That’s why we need to get this under control before it explodes — though we may have got on the problem a bit late.
On the Home Front
So far, in the Manatee household, the only thing I’ve had to worry about is possibly losing my job, the bare shelves at the store, and the Houseguest being convinced she can’t breathe. (She’s fine. Of course, I hadn’t heard her rustling in her room, so I just went to make sure she hadn’t expired as I would have felt really bad for mocking her. There was proof of life — her annoyed response at being woken up by me rapping lightly on her door).
As my old college buddy, Clay, told me today, “Sean, you’ve been training for this your whole life. Your reclusive ways are paying dividends.”
And he’s right. Sitting around the house for days at a time avoiding contact with people ain’t shit to me. Call that a regular week.
My main concern is managing my stock of toilet paper. The big danger to it is the Houseguest. To say she uses a lot is an understatement. The Amazon Forest weeps. The Ent tree people out of the Lord of the Rings would not consider her a Tree Friend. She claims that women just need more toilet paper.
Share and share alike — except for that…
As roomies, we share certain things like detergent, cleaning supplies, milk, and bread. I draw the line at toilet paper, however, as she powers through it, so I don’t think sharing would be equitable economically. She’s also terrible at managing her reserve stock and runs out, which would mean that we’d both run out. So, I have my own stash that I keep hidden so she doesn’t plunder my precious reserves. (The Houseguest’s boyfriend is quietly on my side on this one — at one point, he had two female roommates who constantly raided his TP stash, and once he got caught with zero toilet paper at a very inopportune moment).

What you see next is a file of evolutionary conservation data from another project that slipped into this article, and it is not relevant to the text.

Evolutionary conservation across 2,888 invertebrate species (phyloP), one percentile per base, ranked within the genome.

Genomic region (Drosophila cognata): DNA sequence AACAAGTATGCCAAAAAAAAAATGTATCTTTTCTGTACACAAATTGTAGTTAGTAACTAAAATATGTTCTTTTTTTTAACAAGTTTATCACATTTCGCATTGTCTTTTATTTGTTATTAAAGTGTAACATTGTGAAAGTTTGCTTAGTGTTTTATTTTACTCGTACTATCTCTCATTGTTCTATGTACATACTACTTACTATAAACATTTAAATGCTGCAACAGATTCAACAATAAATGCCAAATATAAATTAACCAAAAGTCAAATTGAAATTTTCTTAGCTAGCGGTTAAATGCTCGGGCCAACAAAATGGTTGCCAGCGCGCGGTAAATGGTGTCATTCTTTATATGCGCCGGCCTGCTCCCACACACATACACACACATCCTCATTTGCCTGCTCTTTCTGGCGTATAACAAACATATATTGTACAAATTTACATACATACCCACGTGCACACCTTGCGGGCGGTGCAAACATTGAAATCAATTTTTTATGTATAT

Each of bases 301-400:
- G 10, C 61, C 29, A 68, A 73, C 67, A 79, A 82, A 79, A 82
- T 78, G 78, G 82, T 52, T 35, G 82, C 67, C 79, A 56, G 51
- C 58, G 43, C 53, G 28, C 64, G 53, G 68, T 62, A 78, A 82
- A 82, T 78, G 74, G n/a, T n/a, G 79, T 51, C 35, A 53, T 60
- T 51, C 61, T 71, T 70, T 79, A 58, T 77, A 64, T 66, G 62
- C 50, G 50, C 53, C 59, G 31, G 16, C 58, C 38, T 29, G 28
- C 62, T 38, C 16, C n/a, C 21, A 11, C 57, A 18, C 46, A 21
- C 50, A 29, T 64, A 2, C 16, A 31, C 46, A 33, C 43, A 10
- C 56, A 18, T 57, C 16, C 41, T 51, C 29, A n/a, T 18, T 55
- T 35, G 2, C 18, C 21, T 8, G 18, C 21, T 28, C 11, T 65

I’ve been in a tight spot when it comes to scarce toilet paper, so I’m not afraid of the consequences of running out. Everyone around me should be — but since we’re all quarantined, I guess it doesn’t matter.
I have thought for some time about adapting my toilet seats to serve as bidets, which are actually way more hygienic than smearing fecal matter around your ass with a piece of tissue paper. You can get basic ones or fancy ones that pamper you by gently washing your ass with warm water and then drying it with warm air. Sounds awesome. Deal me in.
The other day, I read an answer on Quora about answering a question about why bidets never caught on in the U.S. The respondent said that U.S. troops in France during WWI associated bidets with whore houses, and, conservative Americans were having none of that harlotry introduced into American life. Damn up-tight people always holding society back.
Till next time
Anyway, that’s all I have to say today (two blog posts in two days! I’m back, baby!). Everyone, make the best of this situation because Mother Nature has made us all a giant shit sandwich, and we’ve all gotta take a bite, but we’ll get through it. Hopefully, we learn something along the way, like cooperation and caring for one another as members of society. But we’ll see.